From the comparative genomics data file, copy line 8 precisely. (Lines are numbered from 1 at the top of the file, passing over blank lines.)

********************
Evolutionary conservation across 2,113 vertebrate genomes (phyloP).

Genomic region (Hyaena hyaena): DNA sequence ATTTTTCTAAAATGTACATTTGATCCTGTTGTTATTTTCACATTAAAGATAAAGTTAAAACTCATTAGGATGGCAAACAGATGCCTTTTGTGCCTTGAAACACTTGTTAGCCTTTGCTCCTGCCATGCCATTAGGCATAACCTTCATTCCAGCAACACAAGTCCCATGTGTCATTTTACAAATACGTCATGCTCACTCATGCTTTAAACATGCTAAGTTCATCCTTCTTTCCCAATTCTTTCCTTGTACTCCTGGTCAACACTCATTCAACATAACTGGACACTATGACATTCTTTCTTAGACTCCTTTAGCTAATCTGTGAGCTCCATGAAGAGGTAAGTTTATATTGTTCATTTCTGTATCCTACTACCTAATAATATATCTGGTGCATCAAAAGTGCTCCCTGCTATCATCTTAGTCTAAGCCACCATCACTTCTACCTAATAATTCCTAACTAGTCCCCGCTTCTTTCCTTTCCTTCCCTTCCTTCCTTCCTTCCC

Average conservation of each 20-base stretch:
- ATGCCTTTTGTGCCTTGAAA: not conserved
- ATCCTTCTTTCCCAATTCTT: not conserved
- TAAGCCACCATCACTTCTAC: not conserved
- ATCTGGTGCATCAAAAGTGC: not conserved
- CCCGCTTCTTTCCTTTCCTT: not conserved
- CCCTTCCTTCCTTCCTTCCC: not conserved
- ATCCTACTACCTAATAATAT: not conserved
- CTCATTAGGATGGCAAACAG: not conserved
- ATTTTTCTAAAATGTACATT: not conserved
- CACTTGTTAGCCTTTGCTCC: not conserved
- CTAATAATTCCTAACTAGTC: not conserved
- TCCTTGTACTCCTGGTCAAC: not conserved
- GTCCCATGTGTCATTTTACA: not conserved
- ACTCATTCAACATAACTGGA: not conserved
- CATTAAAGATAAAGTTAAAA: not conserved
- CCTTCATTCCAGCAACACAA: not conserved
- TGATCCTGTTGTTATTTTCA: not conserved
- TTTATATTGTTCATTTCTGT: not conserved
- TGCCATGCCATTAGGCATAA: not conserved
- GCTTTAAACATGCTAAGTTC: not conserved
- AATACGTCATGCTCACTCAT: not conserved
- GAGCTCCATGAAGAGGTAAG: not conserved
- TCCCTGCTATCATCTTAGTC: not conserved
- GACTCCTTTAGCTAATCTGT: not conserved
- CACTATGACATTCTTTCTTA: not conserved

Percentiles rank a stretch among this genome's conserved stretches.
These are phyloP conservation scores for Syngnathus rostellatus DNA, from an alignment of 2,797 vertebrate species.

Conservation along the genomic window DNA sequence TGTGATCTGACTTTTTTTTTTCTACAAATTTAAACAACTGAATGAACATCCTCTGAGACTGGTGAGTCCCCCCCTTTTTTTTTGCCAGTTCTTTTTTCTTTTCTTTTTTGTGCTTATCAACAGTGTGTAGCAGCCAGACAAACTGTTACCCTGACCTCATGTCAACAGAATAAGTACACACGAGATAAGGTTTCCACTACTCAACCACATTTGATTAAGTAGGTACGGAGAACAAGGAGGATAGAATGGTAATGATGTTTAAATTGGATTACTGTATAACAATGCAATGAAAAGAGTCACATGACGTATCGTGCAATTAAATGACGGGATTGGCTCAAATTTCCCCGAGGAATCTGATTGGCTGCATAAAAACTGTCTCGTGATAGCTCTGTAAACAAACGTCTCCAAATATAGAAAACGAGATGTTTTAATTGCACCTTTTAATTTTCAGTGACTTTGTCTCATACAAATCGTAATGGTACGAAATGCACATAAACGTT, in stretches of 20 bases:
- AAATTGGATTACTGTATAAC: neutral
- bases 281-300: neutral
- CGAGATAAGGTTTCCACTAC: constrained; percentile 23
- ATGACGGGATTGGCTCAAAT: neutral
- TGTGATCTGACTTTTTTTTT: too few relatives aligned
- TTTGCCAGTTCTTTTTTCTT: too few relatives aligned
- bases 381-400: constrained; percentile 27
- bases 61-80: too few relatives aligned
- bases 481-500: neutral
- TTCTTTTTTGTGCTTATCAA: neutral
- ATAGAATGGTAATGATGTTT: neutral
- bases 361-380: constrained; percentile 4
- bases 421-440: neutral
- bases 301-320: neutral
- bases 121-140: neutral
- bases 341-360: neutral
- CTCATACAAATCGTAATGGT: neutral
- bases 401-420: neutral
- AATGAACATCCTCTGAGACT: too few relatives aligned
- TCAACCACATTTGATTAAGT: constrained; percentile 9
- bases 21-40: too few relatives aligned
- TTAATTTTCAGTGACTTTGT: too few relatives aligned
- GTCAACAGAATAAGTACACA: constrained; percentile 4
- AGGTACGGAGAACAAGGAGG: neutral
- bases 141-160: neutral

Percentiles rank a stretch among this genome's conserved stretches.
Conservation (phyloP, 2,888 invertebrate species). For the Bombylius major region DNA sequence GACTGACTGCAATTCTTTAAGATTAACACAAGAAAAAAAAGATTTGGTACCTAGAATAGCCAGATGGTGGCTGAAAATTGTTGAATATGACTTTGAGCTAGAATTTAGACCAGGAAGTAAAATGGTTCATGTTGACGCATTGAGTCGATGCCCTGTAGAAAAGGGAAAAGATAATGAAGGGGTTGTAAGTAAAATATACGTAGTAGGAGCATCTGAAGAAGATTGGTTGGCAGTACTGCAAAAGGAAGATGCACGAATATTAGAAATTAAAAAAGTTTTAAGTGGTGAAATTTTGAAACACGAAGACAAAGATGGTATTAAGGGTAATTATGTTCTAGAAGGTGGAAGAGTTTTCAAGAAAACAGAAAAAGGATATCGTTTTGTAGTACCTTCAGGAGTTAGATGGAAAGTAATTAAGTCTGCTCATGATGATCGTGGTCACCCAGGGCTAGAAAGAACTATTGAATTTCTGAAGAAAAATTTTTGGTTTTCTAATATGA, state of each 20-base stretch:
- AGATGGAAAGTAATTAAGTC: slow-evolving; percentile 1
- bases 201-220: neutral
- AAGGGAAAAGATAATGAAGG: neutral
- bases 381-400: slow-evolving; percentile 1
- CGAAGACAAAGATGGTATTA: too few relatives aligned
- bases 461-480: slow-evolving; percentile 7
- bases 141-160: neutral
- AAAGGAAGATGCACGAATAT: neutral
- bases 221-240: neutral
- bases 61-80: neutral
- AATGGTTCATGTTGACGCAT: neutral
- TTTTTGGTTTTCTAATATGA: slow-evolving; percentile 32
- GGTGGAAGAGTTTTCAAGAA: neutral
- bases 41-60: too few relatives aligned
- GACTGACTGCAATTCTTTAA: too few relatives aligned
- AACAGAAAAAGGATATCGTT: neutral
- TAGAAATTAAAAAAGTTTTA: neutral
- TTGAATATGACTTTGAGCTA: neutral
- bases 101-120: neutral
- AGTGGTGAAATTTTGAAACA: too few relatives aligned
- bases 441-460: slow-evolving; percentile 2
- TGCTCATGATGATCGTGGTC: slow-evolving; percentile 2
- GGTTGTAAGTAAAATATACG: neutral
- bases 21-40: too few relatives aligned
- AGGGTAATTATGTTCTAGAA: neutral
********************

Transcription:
- CCCGCTTCTTTCCTTTCCTT: not conserved